A not uncommon tech support question I get is “I bought a sublimation system ___ years ago, and I never opened the box. What do I need to do?” Another variation is, “I bought a sublimation system ___ years ago, and used it a couple times and then ___ happened and I never got back to it. What do I need to do? Now it won’t print.”
OK, I know, it’s your money, and you can spend it however you want, but if you have that much money lying around to spend on something you aren’t ever going to use, send it to me instead, and I’ll go on vacation. I’ll even send you pictures if you want. Or you can go on vacation yourself, see the world, and enjoy life; donate to a charity or other worthy cause.
Unlike some out there, we don’t want to “just get the sale”. We want to help you to be successful too. If you are uncertain, do more research until you aren’t. Ask us questions. If you are still too intimidated, find someone who does sublimation, and if they will let you, work with them for a while for free to learn about it (preferably not a potential competitor in the same area or that could be awkward). Or consider that maybe sublimation just isn’t for you.
A lot of system purchases are impulse buys. I was told once several years ago that up to 80% of all sublimation systems purchased were never used, or only used once or twice. I was recently told that the numbers have improved, but it’s still over 50%.
If you have already spent your money on a system and you are still too intimidated to open up the box, or maybe “life happened” and there are no plans to use the system, I recommend you just sell it on eBay, Craigslist, Facebook Marketplace, one of your local Facebook yard sale groups, or any of a thousand other venues before you lose your entire investment. Getting something back is better than nothing.
You’re probably wondering why any of this matters, so to that end, here are some significant reasons not to buy a system and let it sit unopened or unused.
- The ink expires. Yes, that’s right, that expensive sublimation ink has an expiration date on the cartridge. While it won’t magically stop working on that exact date, it is a fact that over time the ink will degrade, the sublimation dye will separate out, and the particles will clump together. All that is a recipe for clogging up the print heads, lines, and ruining the printer.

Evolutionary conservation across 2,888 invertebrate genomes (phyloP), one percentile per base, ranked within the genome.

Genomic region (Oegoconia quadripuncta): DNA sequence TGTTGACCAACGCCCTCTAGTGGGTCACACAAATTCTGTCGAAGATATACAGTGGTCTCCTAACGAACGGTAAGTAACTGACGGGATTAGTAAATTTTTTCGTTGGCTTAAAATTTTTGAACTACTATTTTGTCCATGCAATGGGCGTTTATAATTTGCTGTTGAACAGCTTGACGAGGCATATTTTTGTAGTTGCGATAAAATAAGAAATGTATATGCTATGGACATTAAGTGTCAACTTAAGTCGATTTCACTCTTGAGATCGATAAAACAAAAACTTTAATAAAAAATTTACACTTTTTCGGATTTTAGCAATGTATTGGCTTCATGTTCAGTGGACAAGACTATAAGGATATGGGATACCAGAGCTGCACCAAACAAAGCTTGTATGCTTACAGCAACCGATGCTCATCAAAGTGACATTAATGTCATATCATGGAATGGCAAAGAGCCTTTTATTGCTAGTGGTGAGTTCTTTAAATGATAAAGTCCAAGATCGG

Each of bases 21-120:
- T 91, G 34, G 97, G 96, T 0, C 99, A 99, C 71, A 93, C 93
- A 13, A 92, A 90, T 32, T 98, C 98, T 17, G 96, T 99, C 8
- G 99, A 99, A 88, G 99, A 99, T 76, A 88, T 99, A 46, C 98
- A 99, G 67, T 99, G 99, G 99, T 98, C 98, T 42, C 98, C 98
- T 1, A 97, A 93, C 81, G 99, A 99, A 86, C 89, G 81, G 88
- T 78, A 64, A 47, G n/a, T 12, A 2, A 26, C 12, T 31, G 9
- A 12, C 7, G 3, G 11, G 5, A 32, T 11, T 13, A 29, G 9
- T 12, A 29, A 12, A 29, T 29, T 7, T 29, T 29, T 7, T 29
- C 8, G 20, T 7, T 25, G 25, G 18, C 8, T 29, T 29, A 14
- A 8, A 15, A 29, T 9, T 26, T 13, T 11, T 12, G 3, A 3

- Ink dries up. Over time, the ink that is loaded into your printer will eventually dry out if it sits idle, especially if there’s any air in it. The Sawgrass Virtuoso printers are much more forgiving of sitting idle for periods of time – but even those can’t sit indefinitely for months and months or years without suffering consequences. And other printers? Good luck getting those working again after sitting unused like that.
- Hardware goes bad. Granted, a lower risk than the ink, but all those parts and electronics in the printer – capacitors in particular – age and can go bad after enough time, even if they aren’t being used.
- Hardware becomes obsolete. If enough time elapses, even if the printer is still in good condition and would work – it may not be possible to obtain sublimation ink for it any longer. While Sawgrass does make ink for many models of printers long past their obsolescence date, that support does eventually end.
So what if you have already purchased a system and it is either still sitting in the box, or just hasn’t been used for a long time, and now you want to give it a go? Regardless of your reasons, there’s no judgment here – we’re here to help.
If you have an unopened, unloaded system you bought some time ago and want to start using now, first check the expiration date on the ink. If it’s well expired – throw it away and buy a new set of sublimation ink for your printer before you do anything else. Otherwise, your printer becomes a slot machine in Las Vegas, and that long expired ink could ruin you.
On the other hand, if you have a system that has been sitting loaded but unused for a very long period of time, you have nothing to lose by trying to print again. The ink is already in it, and either it is bad, or it isn’t. If it does print correctly right away or after a few nozzle checks and cleanings, you should still check the expiration date on the ink. If it is well past expiration, replace it immediately, and run a few cleanings to flush the old ink out.
If the print quality is still bad and your ink has expired, you have a couple of choices – either buy new ink and try to revive the printer, or just buy another system.
To help determine which choice to make, run a nozzle check followed by a head cleaning and another nozzle check. Compare the nozzle checks, and note the position of any gaps. Repeat the process a few times. If the gaps are always in the same spot, your head is likely permanently clogged and you probably need a new system. If the gaps change location, this is a good candidate for trying a new set of ink – but there are no guarantees, and a new system is always a safe bet.
Please contact us if you have any questions.
Tom Chambers is EnMart’s sublimation guru, the guide and mentor regarding all things sublimation. Tom was instrumental in introducing inkjet sublimation to industrial laundries, and has been working with the process since the early days of thermal ribbon sublimation.